Here We Come A’Caroling
A neighborhood friend and I decided one year when we were around 11 years old, that we were going to practice singing some Christmas carols, then take our show on the road, or more realistically around our cul-de-sac off of River Road in Richmond. Our confidence and jubilation wavered considerably when the first woman whose doorbell we rang heard us start singing. She gave us a very strange look and tried to close the door before we were through one verse of our well-rehearsed repertoire of songs.
It wasn’t until later that my friend and I found out that the neighbor is Jewish, and therefore not as likely to enjoy our impromptu Christmas caroling performance on her steps. For all she knew, someone had put us up to it, knowing she was Jewish. I doubt it occurred to her that we were just unlucky enough that we would pick her house to start with. But the truth is, we were that unfortunate.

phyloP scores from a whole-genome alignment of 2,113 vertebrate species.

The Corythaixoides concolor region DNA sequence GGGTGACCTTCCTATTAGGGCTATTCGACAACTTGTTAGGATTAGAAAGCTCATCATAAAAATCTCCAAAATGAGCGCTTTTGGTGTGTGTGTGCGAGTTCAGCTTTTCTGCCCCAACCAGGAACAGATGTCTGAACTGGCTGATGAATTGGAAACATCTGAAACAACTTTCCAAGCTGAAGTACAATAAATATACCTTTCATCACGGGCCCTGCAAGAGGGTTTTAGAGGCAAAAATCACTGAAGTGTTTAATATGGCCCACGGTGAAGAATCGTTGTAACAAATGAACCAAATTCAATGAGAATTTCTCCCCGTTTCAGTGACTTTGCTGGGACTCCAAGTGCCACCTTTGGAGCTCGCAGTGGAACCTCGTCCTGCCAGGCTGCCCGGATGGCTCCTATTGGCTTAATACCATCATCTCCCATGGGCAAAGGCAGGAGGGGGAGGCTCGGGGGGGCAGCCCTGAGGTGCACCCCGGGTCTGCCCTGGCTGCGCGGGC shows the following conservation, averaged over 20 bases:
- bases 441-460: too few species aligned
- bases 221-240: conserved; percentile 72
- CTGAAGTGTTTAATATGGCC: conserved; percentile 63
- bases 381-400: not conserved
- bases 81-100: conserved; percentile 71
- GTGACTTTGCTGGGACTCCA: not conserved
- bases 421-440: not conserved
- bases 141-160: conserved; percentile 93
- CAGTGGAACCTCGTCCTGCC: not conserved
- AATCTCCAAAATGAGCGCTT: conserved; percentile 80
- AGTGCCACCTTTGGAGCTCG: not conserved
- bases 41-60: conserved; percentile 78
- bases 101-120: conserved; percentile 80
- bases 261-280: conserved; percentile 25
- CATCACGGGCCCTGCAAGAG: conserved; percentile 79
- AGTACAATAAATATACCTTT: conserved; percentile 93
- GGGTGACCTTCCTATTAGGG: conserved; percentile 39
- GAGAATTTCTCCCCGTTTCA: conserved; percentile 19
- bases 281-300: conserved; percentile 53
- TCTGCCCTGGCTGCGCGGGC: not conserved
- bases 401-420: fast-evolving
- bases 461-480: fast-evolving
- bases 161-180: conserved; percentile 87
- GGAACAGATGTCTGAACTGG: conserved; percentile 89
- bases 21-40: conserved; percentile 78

When I was in fourth grade at St. Basil’s School in Kimberton, Pennsylvania, I was selected to hold one of the traffic light props that we used for our Christmas Show when we sang “Silver Bells.” Everything went fine while we sang the song on stage. I had fun singing with my classmates, knew all of the words to the song, and got into it.
The trouble came at the end of the number when everyone took a bow. At the time, it didn’t occur to me that I shouldn’t bow when I was holding a tall pretend traffic light. I came to my senses about the same time when the poor kid in front of me got a good bop on the head. It was totally an accident. Call it a classic case of crowd-pleasing nerves. If I’d meant to do it, the kid would have responded accordingly to being clobbered instead of turning around and giving me a troubled look. We were both sufficiently surprised I didn’t get any demerits.
Here's a very cool video of "Little Drummer Boy" I would love to hear live:
A Note about my Christmas Merrymaking Mishaps Series I’m not sure about you, but my family and friends have had some rather amusing and entertaining incidents that have occurred when engaging in some very popular holiday traditions such as: Christmas Caroling, Cookie Decorating, Christmas Tree selection, and Nativity set-up.